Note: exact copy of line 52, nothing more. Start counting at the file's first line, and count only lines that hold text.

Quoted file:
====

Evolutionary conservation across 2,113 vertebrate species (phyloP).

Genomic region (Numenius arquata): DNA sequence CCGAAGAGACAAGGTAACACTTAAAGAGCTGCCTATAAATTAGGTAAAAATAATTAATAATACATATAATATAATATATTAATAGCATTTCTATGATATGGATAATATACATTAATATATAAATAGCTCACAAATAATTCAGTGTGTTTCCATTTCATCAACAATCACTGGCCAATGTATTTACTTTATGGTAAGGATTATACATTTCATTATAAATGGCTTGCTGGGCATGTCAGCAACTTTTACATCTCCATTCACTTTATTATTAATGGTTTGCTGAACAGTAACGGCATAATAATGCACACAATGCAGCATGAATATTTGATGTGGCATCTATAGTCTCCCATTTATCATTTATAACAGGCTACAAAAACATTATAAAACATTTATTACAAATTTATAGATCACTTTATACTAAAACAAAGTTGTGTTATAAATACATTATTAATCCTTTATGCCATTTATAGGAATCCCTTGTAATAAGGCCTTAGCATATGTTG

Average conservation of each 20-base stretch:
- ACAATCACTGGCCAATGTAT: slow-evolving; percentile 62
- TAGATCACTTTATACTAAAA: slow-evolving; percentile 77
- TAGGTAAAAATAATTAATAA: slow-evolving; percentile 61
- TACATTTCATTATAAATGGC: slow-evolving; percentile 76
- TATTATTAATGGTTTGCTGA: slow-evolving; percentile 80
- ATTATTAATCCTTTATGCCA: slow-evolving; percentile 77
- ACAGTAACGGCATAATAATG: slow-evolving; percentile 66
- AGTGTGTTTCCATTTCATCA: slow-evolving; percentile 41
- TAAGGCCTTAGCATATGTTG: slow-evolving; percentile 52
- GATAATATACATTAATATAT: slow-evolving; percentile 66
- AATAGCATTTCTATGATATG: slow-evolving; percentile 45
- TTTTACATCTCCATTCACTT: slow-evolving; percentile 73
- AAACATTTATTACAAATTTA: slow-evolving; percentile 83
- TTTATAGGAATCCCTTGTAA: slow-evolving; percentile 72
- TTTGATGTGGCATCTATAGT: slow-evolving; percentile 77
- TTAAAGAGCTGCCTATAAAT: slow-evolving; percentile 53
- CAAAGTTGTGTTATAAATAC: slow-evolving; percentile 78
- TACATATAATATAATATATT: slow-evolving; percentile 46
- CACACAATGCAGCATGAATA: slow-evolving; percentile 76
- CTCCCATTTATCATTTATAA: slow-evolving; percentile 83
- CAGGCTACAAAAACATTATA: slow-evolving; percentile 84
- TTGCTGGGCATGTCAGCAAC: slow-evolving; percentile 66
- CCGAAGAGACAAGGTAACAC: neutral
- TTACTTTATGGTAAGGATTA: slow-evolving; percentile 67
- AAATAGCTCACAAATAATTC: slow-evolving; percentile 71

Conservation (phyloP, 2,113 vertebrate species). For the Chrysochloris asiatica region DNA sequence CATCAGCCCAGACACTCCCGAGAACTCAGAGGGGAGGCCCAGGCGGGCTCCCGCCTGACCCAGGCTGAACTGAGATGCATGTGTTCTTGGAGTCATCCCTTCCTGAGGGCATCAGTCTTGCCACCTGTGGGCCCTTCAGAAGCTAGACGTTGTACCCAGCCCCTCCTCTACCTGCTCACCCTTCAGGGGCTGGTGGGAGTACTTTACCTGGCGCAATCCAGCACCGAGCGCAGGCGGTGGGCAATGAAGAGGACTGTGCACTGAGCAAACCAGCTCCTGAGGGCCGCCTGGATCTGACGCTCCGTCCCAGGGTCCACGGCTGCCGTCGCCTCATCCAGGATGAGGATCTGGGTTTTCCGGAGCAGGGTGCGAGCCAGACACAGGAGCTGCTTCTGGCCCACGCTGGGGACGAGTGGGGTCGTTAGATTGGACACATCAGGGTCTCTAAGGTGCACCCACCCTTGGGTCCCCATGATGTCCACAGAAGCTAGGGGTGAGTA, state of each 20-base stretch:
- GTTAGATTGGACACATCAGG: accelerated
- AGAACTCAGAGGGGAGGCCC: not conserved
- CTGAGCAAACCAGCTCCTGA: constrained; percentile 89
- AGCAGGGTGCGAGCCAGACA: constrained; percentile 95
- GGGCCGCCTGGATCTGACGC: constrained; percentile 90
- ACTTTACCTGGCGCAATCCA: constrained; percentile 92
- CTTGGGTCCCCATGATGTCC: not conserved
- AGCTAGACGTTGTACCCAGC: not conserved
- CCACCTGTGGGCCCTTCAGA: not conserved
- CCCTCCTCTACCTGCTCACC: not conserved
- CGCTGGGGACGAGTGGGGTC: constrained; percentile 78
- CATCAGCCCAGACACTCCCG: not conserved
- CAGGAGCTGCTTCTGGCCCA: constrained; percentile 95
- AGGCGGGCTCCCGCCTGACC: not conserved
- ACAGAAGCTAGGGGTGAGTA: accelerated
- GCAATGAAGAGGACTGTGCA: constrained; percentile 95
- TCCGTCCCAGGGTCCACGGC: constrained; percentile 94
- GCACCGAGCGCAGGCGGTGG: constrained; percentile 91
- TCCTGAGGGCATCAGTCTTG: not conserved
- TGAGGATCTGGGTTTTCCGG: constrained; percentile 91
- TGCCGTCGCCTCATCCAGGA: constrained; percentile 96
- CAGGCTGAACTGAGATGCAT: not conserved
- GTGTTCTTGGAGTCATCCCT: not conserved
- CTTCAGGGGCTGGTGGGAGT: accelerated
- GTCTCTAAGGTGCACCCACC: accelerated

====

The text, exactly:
- GTGTTCTTGGAGTCATCCCT: not conserved